Wednesday, April 18, 2012

Grandma Szarek's Sauerkraut

I am going to Vienna and Germany soon to teach and usually get ready by starting to eat that kind of food for a few weeks before. It helps if I prepare stomach. So, I was at the health food store and found a package of fresh sauerkraut that was calling my name. I never liked sauerkraut as a kid because it was so sour, even though my German grandmother made it many times.  It wasn't until I married the father of my children that I learned how to make Sauerkraut the German/Polish way from his grandmother.  Actually she made it two ways:  the first was with onion and apple, which tempered the sourness - that's  I the recipe here and the other was a sweet and sour version with tomato sauce - it's also delicious.  I've tried many kinds in the 15 years I've been teaching in Germany and learned to like it, but Grandma Szarek's versions are the only ones that I really love.  Sauerkraut is so good for you. Strangely, it is especially good for getting rid of canker sores and of course, for aiding digestion too.

Once I decided that I was going to make Sauerkraut, I went to the local butcher and got some smoked pork chops and a little bacon too.  I like Sauerkraut with mashed potatoes, but I have to admit that white potatoes with yellowish Sauerkraut on a white plate doesn't really look very exciting!  Luckily the smoked pork chops bring in some color.  Next time, I am going to add some chives and parsley to those potatoes. Anyway, Sauerkraut is quite easy to make.  I use white wine instead of beer because that's what my grandmother-in-law used - I think it must have been the French influence in Poland - and, the apples and onions mellow the Sauerkraut so much. The only thing that I have changed is that I add a tiny bit of cornstarch and water so that the sauce coats the Sauerkraut and makes it smoother. If you are a purist, you don't have to add it or you could use a pat of butter  or cook more bacon in it or add some other fatty pork in instead.  I steamed the smoked pork chop on top instead of pan frying them and it was a wonderful German-Polish dinner!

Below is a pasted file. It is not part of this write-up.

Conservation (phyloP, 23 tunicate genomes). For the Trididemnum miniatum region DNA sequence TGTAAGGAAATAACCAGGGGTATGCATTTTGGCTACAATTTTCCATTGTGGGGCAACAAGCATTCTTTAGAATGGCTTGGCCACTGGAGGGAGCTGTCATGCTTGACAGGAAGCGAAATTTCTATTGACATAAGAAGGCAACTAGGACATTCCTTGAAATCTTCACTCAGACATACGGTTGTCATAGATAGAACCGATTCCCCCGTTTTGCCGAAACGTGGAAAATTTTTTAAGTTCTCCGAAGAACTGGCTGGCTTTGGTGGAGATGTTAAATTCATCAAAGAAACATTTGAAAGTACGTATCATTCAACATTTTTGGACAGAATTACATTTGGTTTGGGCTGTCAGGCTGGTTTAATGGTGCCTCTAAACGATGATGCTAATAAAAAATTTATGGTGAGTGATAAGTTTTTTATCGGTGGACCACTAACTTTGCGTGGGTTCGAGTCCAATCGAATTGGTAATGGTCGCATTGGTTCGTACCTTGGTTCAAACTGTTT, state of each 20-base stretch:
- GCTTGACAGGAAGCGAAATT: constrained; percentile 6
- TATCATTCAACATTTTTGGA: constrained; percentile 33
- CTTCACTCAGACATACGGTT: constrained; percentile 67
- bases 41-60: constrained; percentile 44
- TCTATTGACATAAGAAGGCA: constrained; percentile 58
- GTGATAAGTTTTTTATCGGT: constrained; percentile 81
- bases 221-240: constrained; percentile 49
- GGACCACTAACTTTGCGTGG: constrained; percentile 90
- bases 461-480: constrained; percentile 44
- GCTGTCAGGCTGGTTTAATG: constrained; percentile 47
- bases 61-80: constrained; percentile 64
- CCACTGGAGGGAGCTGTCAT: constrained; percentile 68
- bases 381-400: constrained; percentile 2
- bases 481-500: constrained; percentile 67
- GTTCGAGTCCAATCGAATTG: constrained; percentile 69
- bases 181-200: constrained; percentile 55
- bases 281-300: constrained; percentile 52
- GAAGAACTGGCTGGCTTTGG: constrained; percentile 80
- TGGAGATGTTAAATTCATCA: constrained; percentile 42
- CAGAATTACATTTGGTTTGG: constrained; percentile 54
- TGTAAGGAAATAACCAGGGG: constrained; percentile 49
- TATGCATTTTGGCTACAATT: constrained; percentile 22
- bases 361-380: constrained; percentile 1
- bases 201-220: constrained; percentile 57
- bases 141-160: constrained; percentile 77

Grandma Szarek's Sauerkraut

2 heaping cups of Fresh Sauerkraut, preferably unsterilized, rinsed and drained
2 slices of raw bacon, cut up into small pieces with scissors
Extra Oil if necessary
1 medium onion, minced fine
1 medium sweet apple, peeled, seeded and minced fine (I used a Fuji)
1 cup white wine (I used a Reisling)
1/2 cup chicken broth
1 bay leaf
4 cloves
2 teaspoons cornstarch mixed with enough water to make a slurry
Salt and Pepper to taste

Put bacon in a large pot and cook until the fat renders.  There should be about 2 Tablespoons of bacon fat in the pan.  If not, add extra oil.  Then put in onion and apple and cook until soft.  Add in white wine and chicken broth and bring to a boil, then put in Sauerkraut and bring back to a boil.  Turn down heat and put the bay leaf on top with the cloves on top of that.  Simmer for about 20 minutes and remove bay leaf and cloves.  If using smoked pork chops or sausage, stir Sauerkraut and place on top and steam for an additional 10 minutes.  Remove and add in the cornstarch slurry. Season to taste with salt, if neccessary (I usually don't add it) and sprinkle with fresh ground pepper.

Five Element Analysis

Cabbage is an Earth food and the mashed potatoes are Earthy too. But Sauerkraut is also fermented so that it becomes more of a Wood food and the chicken broth contributes even more, making this a very Wood dish.  The white wine and apple bring in the Fire Element, whereas the bay leaf and cloves bring in just a bit of the Metal Element and the onion adds even more. The Water Element is found only in the small amount of bacon and needs support, so serving it with a smoked pork chop or sausages that are Water meats makes this a very balanced meal!

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